The tufted ducks are back in force, looking disapprovingly at me, and there are still some little grebes on the Boating Lake, blending in with the autumn colours.
So, it’s mostly the gloves on time of year now, but the Common is as beautiful as ever and I have a feeling it might get even more stunning over the next couple of weeks.
It’s been another beautiful week on Southampton Common. There have been some amazing starts to the day, when I have seen friends emerging to greet me through rays of golden light (and people who are less delighted to see me moving urgently in the opposite direction!)
On other mornings those who were trying to avoid me won, with the mist concealing anything beyond the very immediate vicinity, clinging around the trees, making them simultaneously eerie and beautiful.
The morning mist is one of Autumn’s great treats, draping everything in mystery and highlighting amazing spiders’ webs.
When it has been a bit damp out in the open I have retreated into the undergrowth to inspect the fungi. This has made me glad, as ever, of the extensive tree cover provided for those who wander in all weathers. And of the luxury of a warm home to return to with my soggy boots.
All in all, it’s been another wonderfully varied week on the Common, and I have been very happy to start many of my days here.
It’s been a week of all the weathers, and although there have been some gloriously sunny interludes, I have been mighty glad of the sheltering presence of the tress on Southampton Common. You are never far from leafy cover on the Common, and I am constantly amazed by my ability to discover new pathways or woodlands.
The Cemetery Lake has a rather welcoming tree near the water’s edge, and is slightly more sheltered from the wind than the Boating Lake. As a result, I have spent some quality time with the swans and gulls over on that side of the Common this week, and rather neglected the other two ponds (although I did se a rather pleasing cloud arrival over the Boating Lake one morning).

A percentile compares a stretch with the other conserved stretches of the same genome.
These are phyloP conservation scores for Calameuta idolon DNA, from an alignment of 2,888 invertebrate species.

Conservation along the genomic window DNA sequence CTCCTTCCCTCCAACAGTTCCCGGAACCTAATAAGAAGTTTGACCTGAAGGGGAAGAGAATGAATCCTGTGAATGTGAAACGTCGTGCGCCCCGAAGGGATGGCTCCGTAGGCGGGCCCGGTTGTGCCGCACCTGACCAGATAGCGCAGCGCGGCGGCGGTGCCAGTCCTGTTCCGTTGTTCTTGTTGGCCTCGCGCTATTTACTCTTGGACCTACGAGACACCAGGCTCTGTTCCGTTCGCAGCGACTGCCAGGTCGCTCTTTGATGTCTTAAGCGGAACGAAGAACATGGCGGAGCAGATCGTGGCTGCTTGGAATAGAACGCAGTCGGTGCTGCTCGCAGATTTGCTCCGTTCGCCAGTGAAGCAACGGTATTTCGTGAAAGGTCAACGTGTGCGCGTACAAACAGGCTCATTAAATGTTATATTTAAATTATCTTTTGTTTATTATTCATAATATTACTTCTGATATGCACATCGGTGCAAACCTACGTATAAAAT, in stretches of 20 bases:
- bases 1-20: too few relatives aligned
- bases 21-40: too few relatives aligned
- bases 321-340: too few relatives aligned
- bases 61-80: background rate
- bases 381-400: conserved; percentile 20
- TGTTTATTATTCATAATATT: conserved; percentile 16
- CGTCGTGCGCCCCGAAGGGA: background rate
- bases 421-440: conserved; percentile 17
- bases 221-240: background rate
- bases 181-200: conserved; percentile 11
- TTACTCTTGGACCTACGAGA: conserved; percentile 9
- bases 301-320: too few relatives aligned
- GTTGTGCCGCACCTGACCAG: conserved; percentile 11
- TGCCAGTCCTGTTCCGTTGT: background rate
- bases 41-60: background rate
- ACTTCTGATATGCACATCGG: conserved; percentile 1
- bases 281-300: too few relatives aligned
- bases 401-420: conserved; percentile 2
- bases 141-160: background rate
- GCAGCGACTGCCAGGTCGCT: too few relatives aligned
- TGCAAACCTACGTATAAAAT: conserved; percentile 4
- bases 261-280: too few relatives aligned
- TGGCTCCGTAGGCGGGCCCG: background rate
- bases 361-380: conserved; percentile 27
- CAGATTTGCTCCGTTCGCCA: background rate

One major advantage of being driven into the woodlands by the damp weather is that the season of fungus is upon us. This is the time year when I set off from home looking like a semi–responsible citizen, and return with branches in my hair and mud encrusted debris on my clothes, having spend a happy half hour or two kneeling in the squelchy undergrowth photographing the tiny but transient delights of fungi. Every little mushroom is different, and I am prone to exclaiming with joy when I find something particularly pleasing. People like me, who wander wild haired, chatting to themselves with beaming animation, are one of the reasons why some individuals are fearful of being alone in woodland.
Although there have been plenty of times when the clouds have rolled in this week, there have also been sunny hours, when the speckled woods and dragonflies have danced in the rays. During these moments I have been reminded that although I love the colours and tiny life of autumn, I am kind of sad that the insect stalking months are drawing to a close.